Insight: The Art Of Living Magazine, The Innovation Issue

Page 10


DESIGN FOR LIVING Trend trailblazer Arren Williams tells INSIGHT about his go-to décor hot spots. By Yuki Hayashi

“We describe Casa Cubista’s start as a ‘happy accident’ ”

01 C A S A C U B I S TA


hances are, if you’ve got a well-dressed home, you’ve been influenced by Arren Williams’ eye. The British expat has been sharing his urbane aesthetic with Canadians for nearly two decades — first, as a commercial prop stylist; then as design journalist and stylist for top national style magazines like House & Home, Style at Home, Chatelaine and Flare. In 2013, Williams jumped from trendspotting to trendsetting in a two-year stint as the creative director of the home department of Canadian iconic department store Hudson’s Bay. The culmination of his work is now making waves internationally via his own brand, Casa Cubista, a contempo-Portuguese housewares collection that has quickly become a favourite of style-savvy design editors. “We describe Casa Cubista’s start as a ‘happy accident,’ ” says Williams. “My husband [David Pimentel, a co-founder of the company] and I were in Portugal on sabbatical and discovered all these talented craftspeople. Friends introduced us to traditional tile makers who make handmade tiles the same way they [were made] in the 16th and 17th centuries and we were hooked. The business started in the spring of ’16, and now you’ll find our collection in select retailers across Europe and North America, including Saudade in Toronto.” So where does this design-insiders’ design insider go to shop? Here’s the scoop on five of Williams’ favourite shops and boutiques.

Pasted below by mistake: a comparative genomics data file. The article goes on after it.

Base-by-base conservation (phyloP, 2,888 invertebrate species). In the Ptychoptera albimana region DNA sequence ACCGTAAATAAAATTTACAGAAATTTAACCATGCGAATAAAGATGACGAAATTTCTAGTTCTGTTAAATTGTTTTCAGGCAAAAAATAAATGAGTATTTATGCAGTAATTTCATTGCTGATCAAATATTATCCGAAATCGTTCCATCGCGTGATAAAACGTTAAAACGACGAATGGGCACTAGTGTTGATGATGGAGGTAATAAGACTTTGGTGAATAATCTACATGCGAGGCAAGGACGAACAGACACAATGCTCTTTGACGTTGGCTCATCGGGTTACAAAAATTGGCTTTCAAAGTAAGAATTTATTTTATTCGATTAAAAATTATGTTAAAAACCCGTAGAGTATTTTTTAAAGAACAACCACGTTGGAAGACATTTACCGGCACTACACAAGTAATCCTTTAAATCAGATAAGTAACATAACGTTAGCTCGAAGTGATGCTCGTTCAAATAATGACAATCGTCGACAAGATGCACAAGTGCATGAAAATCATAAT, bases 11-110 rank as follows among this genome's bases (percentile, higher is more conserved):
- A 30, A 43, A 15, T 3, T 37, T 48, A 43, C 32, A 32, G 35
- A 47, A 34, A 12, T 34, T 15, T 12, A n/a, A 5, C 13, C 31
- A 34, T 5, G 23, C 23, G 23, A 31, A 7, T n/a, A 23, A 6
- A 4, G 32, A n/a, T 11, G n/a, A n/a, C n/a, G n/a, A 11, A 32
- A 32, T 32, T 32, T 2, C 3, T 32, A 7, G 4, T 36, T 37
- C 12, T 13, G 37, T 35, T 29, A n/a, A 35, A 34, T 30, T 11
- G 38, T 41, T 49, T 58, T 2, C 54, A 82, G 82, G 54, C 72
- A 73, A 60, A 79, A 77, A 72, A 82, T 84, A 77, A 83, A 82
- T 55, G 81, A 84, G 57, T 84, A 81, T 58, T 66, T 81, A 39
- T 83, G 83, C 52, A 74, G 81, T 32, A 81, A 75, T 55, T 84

Can’t make it to Portugal’s Algarve coast or to Le Bon Marché in Paris to pick up Casa Cubista’s handmade housewares? Shop Casa Cubista online, where you’ll find timeless artisan pieces crafted from cork, terracotta and cotton. “The palette is simple and minimal — an on-trend mix of natural materials, paired with soft white, black and blue, so everything works together,” says Williams. Best part? “Everything is still made here [in Portugal], often by small family-owned producers who are excited to try something new or [to] see their traditional product presented in a contemporary way.”

PHOTO: Courtesy of Casa Cubista


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